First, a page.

In the long wake of these recent revelations, the most common prescription I’m seeing for HR as a profession is a strong dose of individual courage, an urging to embrace our obligation to ‘speak truth to power’. I’m sure I’m not the only one drawn to this idealized version of HR, as fearless moral champion. And yet, it seems both impractical and terribly reckless to suggest that a heroic HR professional is a necessary bulwark to prevent those in power from sexually harassing their employees. This is where I get all ranty about people asking ‘where was HR?’ as though we’re leaving children alone with rabid grizzly bears.
Effective HR people must be willing and able to challenge those in power when there is questionable behavior, but that shouldn’t be a frequent requirement! If it is, then HR isn’t the problem, the rabid grizzly bear leader is, and even the most practiced and influential HR professional isn’t going to be able to change that person. (Obviously it is still entirely incumbent on them to report and/or expose such behavior, not clean up the mess or manage the fall-out).
Our Organizations Are Built for Self-Preservation
“Speaking truth to power is the result of organization design, not what you tell people to do in an environment that punishes it.” Chris Worley
If it isn’t yet crystal clear, our orgs are set up not to hear about sexual harassment. Yes, we have policies and procedures and do training. And it doesn’t work. Estimates suggest that harassment is pervasive (4 in 10 women), and that up to 70% of women who are harassed do not report it. When it is reported, a lengthy investigation can ensue, and regardless of the outcome, many victims will end up leaving the organization. We can’t prevent and address what we don’t see and don’t know, and it should be clear that an absence of sexual harassment complaints does not necessarily equate to an absence of sexual harassment. Some HR people will say “Victims should know that HR is here to help”, but it should be clear that as a profession we have not earned that trust.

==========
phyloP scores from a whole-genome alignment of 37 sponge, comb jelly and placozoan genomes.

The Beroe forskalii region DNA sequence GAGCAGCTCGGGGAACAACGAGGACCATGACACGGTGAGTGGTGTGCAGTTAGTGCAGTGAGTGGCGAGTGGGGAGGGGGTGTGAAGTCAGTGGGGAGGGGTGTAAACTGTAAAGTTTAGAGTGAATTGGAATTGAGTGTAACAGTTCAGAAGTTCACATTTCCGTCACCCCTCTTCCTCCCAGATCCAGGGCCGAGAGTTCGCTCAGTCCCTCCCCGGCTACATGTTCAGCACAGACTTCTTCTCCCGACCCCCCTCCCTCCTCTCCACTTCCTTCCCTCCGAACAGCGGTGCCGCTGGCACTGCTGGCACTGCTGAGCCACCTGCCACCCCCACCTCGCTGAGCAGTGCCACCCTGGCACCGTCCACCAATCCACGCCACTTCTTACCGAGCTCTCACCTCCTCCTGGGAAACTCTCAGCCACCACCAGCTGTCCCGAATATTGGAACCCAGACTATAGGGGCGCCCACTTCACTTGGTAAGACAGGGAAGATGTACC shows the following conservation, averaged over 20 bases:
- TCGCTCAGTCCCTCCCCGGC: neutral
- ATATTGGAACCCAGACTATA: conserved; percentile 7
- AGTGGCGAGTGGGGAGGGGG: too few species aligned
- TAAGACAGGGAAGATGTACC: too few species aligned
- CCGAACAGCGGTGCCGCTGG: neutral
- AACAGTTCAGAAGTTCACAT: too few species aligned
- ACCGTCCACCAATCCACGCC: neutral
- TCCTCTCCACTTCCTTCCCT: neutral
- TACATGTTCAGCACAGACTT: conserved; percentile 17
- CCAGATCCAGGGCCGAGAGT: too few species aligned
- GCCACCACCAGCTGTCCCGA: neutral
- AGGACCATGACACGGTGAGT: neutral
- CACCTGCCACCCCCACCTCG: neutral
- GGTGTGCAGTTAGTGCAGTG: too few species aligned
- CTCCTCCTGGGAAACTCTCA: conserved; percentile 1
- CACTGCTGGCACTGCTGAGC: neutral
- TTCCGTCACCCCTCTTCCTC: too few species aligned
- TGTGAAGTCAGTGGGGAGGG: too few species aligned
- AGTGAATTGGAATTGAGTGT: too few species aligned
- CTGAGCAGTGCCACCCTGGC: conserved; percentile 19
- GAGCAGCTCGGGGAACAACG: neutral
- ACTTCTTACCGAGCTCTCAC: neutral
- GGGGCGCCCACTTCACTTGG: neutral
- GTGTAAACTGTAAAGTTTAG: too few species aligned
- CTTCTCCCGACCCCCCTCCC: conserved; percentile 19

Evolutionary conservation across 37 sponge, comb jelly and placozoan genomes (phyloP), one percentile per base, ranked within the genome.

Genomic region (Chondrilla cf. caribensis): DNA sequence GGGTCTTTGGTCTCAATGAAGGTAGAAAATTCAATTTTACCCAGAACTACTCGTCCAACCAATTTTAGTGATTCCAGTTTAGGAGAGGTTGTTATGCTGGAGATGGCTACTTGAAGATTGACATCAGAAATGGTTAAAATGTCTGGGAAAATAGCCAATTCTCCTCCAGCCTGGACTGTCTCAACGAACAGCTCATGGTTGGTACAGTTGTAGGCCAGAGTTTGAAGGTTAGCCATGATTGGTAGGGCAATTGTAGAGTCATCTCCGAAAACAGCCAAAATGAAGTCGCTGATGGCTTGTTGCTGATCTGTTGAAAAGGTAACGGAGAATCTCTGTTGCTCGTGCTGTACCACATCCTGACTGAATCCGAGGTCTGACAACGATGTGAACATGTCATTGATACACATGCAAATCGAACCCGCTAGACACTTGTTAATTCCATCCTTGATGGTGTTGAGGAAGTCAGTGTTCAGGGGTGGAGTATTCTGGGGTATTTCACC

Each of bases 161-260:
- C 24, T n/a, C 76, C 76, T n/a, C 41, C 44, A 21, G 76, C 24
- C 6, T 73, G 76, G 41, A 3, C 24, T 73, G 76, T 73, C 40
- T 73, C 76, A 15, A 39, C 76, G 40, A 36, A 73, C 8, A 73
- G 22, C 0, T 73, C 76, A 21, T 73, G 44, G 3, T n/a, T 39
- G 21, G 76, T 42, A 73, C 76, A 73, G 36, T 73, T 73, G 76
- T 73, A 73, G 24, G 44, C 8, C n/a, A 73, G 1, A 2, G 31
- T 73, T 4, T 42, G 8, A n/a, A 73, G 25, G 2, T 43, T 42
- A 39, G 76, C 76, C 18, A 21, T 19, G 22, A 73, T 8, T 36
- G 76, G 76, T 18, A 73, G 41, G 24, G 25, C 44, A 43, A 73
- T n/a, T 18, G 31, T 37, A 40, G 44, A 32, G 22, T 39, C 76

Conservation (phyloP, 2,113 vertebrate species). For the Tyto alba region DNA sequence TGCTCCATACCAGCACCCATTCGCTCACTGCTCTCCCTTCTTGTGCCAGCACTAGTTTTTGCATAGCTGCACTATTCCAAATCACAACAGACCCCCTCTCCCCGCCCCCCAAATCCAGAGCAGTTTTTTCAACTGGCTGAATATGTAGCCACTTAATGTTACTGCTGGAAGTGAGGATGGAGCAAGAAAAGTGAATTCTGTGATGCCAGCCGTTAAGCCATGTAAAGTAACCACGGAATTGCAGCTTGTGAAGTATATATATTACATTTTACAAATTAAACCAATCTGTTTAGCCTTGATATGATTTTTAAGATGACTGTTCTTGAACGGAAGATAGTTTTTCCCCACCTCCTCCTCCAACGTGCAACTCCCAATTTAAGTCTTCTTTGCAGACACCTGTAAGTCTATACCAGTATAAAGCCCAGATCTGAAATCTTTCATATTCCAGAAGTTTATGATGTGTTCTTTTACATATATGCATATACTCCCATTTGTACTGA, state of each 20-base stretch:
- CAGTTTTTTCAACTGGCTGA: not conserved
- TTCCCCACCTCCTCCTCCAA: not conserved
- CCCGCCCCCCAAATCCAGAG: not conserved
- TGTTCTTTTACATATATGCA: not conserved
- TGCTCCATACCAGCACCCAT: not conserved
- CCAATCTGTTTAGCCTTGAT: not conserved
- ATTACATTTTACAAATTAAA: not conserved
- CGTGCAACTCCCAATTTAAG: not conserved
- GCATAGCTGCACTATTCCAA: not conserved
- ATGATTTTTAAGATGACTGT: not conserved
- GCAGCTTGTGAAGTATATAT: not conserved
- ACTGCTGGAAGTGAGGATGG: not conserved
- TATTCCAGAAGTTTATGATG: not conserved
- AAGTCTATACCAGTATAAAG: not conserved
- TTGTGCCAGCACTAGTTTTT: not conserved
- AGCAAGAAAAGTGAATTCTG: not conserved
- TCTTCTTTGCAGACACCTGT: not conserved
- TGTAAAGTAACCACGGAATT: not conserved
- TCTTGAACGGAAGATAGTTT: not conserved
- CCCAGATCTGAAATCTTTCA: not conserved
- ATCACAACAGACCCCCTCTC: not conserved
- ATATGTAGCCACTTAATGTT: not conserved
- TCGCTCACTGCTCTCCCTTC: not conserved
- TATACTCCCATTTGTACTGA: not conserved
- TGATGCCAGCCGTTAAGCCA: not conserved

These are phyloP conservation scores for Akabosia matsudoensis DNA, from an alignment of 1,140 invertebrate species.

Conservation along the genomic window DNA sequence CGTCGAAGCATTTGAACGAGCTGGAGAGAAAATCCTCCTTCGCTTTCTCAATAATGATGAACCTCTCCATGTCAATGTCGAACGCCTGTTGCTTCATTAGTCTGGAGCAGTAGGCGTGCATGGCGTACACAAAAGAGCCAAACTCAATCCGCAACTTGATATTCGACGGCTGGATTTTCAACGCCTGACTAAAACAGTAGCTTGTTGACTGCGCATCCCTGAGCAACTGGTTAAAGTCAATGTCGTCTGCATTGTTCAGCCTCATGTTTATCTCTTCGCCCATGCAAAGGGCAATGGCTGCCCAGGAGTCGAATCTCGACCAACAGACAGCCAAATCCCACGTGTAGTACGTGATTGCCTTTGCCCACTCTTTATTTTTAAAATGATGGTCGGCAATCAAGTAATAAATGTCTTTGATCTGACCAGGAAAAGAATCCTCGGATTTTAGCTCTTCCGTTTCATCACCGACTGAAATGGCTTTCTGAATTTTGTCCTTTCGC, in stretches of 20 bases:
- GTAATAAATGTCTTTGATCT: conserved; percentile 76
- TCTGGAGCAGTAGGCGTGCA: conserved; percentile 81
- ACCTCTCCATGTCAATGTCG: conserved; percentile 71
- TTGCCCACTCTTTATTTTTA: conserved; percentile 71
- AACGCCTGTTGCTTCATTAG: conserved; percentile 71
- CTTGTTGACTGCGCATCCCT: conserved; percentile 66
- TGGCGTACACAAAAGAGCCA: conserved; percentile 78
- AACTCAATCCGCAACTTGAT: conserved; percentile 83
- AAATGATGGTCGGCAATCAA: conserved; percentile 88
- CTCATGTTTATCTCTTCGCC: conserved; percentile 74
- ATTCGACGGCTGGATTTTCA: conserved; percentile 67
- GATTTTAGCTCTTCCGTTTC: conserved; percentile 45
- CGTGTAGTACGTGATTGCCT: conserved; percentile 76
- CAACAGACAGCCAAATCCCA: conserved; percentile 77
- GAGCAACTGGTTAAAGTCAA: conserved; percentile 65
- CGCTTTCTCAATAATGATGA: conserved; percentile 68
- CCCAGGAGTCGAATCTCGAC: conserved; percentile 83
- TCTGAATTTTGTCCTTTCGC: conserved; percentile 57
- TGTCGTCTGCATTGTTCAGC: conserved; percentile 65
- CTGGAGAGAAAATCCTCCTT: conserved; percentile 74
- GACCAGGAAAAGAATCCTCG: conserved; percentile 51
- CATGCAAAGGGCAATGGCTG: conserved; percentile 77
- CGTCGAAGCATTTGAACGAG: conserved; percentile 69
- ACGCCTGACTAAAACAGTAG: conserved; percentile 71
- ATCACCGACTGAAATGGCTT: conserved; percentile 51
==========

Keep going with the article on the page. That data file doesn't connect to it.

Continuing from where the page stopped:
Organizations aren’t built to protect harassers and abusers, but they are built to protect the status quo and existing power structures, which can sometimes lead to the same result. Assuming that the organizations we are working on, and in, are benevolent systems is a mistake we cannot afford to make.
HR as a Function is Structurally Ill-Equipped to Prevent and Address Sexual Harassment
Many of the stories shared in the last few months involve harassers who were senior leaders, or top performers who has the endorsement of the powerful in their organizations and industries. Where there was an HR function, they were accountable to those same leaders or people in power.